Less traffic during COVID-19 lockdowns, similar to the pictured stretch of 42nd Street in New York City last March, is partially responsible for global reductions in air pollution that may have resulted in 95,000 fewer deaths in 2020. File Photo by John Angelillo/UPI | License Photo
May 21 (UPI) -- Business closures and stay-at-home orders intended to stem the spread of COVID-19 cut deaths caused by air pollution by an estimated 95,000 globally in 2020, an analysis published Friday by Science Advances found.
Lockdown measures imposed on and off in many countries since the start of the pandemic in March 2020 resulted in up to a 50% reduction in concentrations of nitrogen dioxide, a direct emission from vehicles and coal-powered electricity plants, in the air worldwide, the data showed.
However, while lockdowns may have led to a more than 30% drop in microscopic particulate matter released into the air as a result of burning fuel, as well as an up to 28% decline in ozone in parts of Asia, their effects in Europe and the United States were negligible.
Although the reductions in airborne pollution varied from country to country, they were significant enough in densely populated areas to have a positive, though in most cases modest, effect on related deaths, they said.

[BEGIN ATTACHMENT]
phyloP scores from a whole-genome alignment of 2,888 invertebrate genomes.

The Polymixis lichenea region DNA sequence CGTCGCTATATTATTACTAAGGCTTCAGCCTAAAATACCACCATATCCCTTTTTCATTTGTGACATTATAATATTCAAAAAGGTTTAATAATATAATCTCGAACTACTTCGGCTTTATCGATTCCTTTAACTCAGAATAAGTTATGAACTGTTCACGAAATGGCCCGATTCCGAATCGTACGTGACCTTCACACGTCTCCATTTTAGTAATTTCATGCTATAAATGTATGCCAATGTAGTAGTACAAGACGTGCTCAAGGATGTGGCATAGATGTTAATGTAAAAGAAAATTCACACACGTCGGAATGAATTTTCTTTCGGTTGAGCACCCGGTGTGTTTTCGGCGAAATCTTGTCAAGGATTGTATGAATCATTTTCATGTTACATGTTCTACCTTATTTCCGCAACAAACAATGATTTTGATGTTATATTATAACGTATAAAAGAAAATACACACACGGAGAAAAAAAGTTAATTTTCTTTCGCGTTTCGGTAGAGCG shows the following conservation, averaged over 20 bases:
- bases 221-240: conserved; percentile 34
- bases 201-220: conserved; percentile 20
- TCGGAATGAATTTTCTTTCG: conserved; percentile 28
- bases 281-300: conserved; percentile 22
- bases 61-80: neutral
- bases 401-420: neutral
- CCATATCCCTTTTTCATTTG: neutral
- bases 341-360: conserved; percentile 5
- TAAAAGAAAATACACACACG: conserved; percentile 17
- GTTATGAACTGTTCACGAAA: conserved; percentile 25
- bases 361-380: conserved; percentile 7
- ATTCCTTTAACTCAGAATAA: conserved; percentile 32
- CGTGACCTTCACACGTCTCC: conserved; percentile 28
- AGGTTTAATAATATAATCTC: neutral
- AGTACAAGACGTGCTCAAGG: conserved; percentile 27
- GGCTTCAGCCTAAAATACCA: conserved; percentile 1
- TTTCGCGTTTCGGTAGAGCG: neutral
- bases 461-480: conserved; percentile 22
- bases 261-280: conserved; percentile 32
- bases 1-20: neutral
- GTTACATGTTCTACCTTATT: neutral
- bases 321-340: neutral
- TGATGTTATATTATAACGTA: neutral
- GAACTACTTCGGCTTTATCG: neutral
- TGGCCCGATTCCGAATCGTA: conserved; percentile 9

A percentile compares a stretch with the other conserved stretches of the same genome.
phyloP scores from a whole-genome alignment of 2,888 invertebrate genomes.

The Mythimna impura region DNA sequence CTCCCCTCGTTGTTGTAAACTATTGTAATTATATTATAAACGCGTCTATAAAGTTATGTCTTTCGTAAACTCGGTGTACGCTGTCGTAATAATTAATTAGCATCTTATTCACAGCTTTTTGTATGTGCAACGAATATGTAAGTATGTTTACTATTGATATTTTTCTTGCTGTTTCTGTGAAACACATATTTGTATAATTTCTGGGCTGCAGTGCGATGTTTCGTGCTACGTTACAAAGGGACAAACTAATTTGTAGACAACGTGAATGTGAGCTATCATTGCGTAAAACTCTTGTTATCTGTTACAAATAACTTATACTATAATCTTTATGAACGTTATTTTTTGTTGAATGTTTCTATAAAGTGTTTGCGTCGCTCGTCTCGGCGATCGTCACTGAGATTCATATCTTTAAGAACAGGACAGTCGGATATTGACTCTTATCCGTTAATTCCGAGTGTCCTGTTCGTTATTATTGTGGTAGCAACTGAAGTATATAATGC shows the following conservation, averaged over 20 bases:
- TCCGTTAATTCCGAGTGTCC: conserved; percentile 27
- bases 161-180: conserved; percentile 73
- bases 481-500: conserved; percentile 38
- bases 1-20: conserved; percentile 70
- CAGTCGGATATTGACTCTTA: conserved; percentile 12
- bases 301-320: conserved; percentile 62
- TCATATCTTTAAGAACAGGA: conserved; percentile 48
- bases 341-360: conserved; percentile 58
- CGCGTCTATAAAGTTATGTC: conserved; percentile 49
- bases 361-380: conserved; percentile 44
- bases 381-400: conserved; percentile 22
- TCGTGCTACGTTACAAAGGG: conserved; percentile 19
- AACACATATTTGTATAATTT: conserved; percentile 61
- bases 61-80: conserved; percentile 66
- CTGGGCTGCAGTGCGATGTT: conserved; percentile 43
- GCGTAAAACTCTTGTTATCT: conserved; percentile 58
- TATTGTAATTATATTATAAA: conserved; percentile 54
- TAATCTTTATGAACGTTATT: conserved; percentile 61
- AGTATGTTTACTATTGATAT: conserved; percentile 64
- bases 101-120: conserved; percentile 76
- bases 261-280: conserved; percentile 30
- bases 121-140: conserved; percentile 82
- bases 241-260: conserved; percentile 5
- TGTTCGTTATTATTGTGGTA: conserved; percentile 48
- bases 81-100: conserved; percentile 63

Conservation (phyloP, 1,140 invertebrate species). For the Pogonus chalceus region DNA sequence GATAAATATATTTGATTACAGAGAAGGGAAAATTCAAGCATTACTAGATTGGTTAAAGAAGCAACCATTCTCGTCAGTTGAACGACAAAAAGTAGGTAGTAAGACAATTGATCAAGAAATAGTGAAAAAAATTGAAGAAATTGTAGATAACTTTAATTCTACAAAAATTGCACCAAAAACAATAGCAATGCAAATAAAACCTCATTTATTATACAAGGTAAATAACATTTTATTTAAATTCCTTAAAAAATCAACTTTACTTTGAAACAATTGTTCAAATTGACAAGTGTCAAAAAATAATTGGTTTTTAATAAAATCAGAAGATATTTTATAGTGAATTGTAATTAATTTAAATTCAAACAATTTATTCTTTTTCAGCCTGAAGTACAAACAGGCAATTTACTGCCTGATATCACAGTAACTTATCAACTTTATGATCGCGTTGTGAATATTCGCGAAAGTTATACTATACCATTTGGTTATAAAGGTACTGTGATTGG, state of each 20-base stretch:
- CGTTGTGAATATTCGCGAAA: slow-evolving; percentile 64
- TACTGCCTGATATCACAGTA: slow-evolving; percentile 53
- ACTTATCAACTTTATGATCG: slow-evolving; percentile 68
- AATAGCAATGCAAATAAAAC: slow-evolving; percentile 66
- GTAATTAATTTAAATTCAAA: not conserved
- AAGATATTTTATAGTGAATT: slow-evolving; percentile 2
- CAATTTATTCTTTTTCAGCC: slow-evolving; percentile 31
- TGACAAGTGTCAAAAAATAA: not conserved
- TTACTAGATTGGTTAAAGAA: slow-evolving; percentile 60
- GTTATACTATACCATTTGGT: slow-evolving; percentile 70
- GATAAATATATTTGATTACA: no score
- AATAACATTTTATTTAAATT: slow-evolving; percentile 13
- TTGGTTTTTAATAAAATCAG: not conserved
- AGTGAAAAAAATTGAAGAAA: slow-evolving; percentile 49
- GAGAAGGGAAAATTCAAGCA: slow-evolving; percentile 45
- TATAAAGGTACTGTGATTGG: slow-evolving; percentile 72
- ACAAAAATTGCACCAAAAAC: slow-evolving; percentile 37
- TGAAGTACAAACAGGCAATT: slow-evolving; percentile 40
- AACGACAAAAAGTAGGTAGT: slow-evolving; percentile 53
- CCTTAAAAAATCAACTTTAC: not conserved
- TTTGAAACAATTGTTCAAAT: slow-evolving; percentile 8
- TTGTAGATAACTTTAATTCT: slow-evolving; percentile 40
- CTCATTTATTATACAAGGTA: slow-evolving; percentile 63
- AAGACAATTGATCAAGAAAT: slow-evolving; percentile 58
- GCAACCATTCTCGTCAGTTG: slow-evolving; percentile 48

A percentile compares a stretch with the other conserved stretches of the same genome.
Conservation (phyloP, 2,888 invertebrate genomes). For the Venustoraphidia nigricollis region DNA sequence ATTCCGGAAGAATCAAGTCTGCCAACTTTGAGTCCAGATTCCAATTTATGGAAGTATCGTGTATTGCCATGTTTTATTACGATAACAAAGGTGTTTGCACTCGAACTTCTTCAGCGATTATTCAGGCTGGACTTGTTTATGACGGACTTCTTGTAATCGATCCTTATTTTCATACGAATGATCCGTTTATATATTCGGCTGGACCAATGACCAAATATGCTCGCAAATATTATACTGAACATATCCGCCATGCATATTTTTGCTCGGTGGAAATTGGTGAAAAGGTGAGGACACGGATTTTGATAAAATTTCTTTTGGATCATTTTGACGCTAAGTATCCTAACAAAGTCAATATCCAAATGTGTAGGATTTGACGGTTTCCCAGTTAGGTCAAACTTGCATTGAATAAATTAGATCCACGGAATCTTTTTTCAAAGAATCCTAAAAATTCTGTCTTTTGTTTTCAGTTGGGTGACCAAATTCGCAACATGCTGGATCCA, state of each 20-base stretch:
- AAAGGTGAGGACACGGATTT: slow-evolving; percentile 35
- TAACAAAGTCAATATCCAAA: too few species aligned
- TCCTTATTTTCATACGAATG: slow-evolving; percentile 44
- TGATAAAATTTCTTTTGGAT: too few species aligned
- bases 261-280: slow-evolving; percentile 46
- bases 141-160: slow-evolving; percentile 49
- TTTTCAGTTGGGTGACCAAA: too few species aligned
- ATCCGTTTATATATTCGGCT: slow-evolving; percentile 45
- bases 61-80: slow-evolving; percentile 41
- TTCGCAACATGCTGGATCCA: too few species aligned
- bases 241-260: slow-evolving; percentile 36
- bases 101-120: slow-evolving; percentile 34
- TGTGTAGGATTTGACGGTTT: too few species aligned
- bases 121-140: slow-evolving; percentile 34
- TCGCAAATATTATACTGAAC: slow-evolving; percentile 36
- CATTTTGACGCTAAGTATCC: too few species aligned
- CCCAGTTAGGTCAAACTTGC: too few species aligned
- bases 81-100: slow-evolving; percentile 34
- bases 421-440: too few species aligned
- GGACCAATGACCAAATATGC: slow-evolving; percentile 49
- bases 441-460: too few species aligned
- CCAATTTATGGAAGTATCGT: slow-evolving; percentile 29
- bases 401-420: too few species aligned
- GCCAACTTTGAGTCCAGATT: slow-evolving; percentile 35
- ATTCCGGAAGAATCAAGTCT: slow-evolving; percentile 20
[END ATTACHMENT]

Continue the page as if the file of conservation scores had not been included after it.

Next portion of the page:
"The air pollution declines that we calculated are primarily due to reduced economic activity during the COVID-19 lockdown," study co-author Guillaume Chossiere told UPI in an email.
"Our study controlled for seasonal and inter-annual trends and found that the stringency of the lockdowns was a statistically significant driver of the decreases," said Chossiere, a researcher in the Laboratory for Aviation and the Environment at the Massachusetts Institute of Technology in Cambridge.
The findings are based on an assessment of air quality in 36 countries across three continents -- North America, Asia and Europe -- using satellite imagery and on-the-ground measurements.
The United States saw a more than 4% drop in airborne nitrogen oxide levels, but a less than 1% decline in ozone, the data showed. Airborne particulate matter levels remained relatively stable nationally as well.
As a result, the United States accounted for a fraction of the reduction in "premature deaths" -- or deaths occurring earlier than life expectancy -- caused by respiratory illnesses linked with air pollution exposure.
Conversely, China, which, along with the United States, is among the world's biggest polluters, likely made up nearly 80% of the global reduction in premature deaths attributed to air pollution, according to the researchers.
The findings suggest COVID-19 lockdowns "exerted a limited effect" on global air quality, although some parts of East Asia experienced "pronounced improvements," they said.
"Although the COVID-19 related lockdowns brought significant reductions in economic activities, air pollution levels did not decrease as much as had been speculated at first," Chossiere said.
"Primary pollution [from] nitrogen dioxide had the largest decreases and associated health benefits, but, with the notable exception of China, secondary air pollution [from] fine particulates and ozone did not bring significant health benefits," he said.